Gender Social Norms Index
Nine in 10 people are prejudiced against women, such as thinking university education is more important for men or that men deserve jobs more if work is scarce, the United Nations said on 5 March 2020. More than a quarter of men and women also think it is justified for a husband to beat his wife, found the Gender Social Norms Index by the U.N. Development Programme (UNDP), designed to measure how social beliefs obstruct gender equality.
- Today the fight about gender equality is a story of bias and prejudices, Pedro Conceicao, head of UNDP's Human Development Report Office, said in a statement ahead of International Women's Day on 8 March 2020.
- Using data from more than 80% of the global population, the index found some progress, including an increase in girls enrolled in primary school and a drop in maternal deaths, but also deeply ingrained prejudices.
- It said 91% of men and 86% of women held at least one clear bias, such as thinking men make better political leaders or better business executives.
- The work that has been so effective in ensuring an end to gaps in health or education must now evolve to address something far more challenging: a deeply ingrained bias among both men and women - against genuine equality.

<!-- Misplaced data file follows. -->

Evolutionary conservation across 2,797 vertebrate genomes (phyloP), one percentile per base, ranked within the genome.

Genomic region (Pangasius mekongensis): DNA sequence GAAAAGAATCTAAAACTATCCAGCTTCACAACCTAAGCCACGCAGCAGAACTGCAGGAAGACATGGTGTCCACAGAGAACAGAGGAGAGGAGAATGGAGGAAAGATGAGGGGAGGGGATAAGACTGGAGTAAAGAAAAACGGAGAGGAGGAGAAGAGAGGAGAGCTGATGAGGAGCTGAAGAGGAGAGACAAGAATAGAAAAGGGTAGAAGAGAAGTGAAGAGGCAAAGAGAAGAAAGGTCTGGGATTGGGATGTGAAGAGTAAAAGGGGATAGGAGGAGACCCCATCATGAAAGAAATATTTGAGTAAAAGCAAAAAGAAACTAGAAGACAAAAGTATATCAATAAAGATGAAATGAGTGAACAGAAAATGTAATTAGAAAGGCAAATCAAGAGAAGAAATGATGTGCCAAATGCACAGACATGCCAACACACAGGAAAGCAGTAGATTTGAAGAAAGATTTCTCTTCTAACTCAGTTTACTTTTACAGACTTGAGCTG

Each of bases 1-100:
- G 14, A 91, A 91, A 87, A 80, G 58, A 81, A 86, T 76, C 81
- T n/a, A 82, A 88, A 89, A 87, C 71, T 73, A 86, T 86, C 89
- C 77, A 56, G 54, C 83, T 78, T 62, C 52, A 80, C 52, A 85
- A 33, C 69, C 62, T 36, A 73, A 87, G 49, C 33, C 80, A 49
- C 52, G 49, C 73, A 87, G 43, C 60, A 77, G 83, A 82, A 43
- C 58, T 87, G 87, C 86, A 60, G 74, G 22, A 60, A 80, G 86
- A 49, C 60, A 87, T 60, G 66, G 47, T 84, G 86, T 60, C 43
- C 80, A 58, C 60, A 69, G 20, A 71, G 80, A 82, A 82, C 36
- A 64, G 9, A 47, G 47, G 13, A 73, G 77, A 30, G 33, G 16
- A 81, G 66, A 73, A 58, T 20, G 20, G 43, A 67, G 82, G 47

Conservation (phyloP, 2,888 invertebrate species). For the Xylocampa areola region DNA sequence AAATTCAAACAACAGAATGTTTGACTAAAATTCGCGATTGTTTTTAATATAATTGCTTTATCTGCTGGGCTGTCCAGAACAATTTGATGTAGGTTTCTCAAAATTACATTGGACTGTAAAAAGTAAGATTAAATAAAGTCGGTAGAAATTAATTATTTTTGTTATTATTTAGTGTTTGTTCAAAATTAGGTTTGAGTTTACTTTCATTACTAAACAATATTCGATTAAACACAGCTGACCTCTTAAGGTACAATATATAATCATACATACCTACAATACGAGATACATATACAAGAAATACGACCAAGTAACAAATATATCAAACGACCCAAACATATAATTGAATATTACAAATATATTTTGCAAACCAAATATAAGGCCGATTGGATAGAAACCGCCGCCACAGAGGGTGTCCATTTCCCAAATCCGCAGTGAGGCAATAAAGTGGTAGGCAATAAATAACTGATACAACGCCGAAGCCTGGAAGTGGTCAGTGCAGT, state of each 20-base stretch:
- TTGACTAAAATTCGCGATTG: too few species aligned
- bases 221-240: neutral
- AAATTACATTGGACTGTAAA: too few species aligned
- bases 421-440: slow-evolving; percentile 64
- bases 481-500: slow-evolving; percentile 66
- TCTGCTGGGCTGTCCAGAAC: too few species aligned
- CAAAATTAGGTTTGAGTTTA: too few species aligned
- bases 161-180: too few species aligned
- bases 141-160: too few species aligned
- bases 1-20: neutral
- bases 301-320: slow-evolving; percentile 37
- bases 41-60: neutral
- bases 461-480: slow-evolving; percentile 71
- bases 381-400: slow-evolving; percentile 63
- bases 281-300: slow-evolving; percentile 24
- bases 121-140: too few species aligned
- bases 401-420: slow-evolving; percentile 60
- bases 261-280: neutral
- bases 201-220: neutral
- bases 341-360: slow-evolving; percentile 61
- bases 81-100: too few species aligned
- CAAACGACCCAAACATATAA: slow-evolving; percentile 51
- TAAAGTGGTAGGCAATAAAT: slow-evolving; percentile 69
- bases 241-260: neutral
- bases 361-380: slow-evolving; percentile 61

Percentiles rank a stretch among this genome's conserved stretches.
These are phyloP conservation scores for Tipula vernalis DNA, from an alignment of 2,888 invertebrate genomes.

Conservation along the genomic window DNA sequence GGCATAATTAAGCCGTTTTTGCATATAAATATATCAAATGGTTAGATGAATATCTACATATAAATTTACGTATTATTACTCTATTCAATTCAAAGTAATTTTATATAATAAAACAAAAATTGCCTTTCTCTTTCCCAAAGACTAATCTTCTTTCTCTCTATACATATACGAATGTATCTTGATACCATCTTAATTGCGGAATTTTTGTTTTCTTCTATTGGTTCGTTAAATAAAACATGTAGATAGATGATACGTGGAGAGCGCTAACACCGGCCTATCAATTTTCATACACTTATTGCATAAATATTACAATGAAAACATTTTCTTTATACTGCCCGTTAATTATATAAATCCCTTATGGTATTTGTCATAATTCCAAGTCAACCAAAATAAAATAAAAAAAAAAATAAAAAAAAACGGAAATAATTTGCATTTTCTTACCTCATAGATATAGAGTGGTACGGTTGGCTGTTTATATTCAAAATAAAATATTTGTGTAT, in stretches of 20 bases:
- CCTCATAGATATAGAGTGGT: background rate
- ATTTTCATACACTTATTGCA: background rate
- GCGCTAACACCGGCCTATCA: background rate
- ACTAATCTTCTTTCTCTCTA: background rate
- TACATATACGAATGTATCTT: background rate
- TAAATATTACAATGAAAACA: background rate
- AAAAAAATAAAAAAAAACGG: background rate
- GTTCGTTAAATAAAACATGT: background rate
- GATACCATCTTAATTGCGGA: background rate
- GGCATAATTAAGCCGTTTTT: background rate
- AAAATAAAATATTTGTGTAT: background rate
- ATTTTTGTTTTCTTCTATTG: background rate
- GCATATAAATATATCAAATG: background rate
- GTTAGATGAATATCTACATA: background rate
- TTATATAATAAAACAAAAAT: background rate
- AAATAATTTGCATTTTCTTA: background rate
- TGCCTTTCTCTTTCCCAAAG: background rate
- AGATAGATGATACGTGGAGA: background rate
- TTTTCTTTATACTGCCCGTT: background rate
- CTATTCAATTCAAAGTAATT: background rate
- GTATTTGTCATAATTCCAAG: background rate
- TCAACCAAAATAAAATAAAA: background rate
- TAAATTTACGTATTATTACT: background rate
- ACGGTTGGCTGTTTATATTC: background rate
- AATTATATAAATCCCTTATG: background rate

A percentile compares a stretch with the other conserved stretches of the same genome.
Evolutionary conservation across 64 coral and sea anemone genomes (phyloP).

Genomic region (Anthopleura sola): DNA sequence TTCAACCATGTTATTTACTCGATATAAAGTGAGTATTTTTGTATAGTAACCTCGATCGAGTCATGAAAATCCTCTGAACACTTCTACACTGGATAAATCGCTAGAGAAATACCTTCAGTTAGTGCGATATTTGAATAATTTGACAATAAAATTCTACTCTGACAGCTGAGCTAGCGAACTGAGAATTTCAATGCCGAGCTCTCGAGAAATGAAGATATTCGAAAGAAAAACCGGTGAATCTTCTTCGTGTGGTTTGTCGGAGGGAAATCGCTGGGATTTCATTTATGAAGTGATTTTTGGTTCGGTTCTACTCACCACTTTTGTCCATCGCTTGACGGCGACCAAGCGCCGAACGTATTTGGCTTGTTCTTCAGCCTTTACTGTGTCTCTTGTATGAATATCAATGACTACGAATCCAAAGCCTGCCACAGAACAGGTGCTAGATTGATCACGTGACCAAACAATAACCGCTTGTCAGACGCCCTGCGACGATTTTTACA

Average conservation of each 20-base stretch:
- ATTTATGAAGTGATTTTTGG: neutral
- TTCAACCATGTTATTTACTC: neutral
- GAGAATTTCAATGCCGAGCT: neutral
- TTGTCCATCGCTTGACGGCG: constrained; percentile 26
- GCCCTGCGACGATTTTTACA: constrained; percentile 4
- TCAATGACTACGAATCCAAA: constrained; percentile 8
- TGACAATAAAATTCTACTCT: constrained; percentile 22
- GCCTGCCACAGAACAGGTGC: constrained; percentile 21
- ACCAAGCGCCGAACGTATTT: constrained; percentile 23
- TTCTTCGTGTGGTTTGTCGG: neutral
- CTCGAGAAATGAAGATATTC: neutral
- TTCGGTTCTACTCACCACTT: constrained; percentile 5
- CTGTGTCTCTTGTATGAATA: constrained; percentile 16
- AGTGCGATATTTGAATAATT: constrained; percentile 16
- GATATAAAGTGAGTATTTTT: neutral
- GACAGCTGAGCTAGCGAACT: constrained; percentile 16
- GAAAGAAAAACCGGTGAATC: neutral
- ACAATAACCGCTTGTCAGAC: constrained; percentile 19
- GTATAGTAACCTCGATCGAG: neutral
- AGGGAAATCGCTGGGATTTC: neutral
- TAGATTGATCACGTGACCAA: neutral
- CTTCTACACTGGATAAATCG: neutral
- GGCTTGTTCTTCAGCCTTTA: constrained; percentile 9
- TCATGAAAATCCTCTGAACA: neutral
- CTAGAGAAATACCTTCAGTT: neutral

- The report was released ahead of meeting of the U.N.'s Commission on the Status of Women, which has been shortened to one day due to the spread of coronavirus.
- Deeply-held biases could be addressed through education, raised awareness and incentives such as tax structures that encourage equally shared childcare or by encouraging women to enter male-dominated job sectors, the UNDP said.
- In Sweden, bias against women has grown the most. India saw the second-largest growth in prejudice against women, but much more so among women than men.
Women in political roles
- According to the report, about half of the world's men and women feel that men make better political leaders.
- In China, 55% of people thought that men were better suited to be political leaders.
- Around 39% of people in the US, which is yet to have a female president, thought men made better leaders.
- However in New Zealand, a country that currently has a female leader, only 27% of people thought that.
- In New Zealand, a country which has a female leader, 27% of people think men would be better leaders than women
- The number of female heads of government is lower today than five years ago with only 10 women in such positions in 193 countries, down from 15 in 2014.
- Latin America and the Caribbean had the highest share of seats in parliament held by women with 31%. South Asian countries had the lowest percentage at just 17%.